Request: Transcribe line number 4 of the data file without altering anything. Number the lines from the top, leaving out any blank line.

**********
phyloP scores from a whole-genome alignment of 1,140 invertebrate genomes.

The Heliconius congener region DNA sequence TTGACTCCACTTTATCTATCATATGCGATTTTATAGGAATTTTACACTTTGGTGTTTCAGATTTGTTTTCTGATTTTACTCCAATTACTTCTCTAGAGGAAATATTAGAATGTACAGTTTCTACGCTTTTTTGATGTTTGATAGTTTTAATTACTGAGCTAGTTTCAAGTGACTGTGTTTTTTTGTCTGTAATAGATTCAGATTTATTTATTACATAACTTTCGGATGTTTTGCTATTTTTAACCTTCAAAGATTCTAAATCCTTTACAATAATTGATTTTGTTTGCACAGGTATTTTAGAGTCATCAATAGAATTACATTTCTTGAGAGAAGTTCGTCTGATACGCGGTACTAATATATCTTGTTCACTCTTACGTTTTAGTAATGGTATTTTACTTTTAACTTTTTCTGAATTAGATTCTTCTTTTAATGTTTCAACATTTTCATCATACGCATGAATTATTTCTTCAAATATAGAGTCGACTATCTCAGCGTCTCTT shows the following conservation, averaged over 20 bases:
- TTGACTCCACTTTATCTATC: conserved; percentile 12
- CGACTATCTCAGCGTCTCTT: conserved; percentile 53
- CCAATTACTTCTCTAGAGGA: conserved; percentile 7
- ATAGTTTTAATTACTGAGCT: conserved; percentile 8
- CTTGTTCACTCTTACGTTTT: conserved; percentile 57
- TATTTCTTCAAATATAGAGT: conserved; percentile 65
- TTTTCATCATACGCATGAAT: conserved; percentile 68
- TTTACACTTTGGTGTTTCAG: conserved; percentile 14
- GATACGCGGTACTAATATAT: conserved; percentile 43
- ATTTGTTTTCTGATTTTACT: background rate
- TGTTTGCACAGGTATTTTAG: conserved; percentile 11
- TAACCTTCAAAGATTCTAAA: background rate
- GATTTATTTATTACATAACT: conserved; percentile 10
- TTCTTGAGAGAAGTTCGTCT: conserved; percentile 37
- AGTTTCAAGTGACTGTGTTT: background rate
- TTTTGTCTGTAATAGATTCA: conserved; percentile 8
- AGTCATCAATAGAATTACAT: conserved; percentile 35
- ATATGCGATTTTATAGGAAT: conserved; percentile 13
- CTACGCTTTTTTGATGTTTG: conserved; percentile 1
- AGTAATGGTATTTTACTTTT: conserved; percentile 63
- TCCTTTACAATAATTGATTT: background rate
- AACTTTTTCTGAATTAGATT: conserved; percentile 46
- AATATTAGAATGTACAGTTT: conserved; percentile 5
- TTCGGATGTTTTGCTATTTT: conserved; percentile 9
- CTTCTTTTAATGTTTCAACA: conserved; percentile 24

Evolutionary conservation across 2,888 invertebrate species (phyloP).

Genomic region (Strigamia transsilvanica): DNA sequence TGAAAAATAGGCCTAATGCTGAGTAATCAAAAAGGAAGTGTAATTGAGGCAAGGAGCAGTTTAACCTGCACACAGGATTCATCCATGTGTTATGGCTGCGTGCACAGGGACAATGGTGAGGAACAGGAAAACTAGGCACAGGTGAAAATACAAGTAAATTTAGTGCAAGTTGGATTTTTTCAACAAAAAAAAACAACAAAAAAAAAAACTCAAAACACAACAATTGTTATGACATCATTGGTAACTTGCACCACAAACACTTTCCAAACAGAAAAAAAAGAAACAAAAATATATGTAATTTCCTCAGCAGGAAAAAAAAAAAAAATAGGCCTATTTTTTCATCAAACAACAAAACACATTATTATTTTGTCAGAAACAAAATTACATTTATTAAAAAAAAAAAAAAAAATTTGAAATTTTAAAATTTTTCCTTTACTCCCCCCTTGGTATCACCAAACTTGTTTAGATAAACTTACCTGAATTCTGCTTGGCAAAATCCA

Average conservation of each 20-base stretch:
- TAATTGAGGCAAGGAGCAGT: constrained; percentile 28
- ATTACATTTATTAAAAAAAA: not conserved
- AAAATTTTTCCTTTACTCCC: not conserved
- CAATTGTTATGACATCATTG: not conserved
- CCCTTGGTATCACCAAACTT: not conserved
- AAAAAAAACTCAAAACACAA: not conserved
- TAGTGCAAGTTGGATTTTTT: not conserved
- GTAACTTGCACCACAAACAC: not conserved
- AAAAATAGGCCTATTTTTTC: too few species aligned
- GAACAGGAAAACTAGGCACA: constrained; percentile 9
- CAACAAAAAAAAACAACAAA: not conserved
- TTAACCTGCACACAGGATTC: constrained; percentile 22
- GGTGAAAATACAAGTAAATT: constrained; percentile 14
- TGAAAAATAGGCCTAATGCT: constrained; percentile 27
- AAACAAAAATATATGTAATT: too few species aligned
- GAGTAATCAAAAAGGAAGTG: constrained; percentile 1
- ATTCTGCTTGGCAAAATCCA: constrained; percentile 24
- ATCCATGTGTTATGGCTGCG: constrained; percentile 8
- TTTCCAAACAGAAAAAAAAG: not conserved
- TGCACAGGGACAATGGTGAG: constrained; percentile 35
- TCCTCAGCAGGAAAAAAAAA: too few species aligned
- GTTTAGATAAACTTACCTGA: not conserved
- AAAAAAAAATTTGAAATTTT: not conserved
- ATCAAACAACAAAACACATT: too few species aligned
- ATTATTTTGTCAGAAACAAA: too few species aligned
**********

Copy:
- CGACTATCTCAGCGTCTCTT: conserved; percentile 53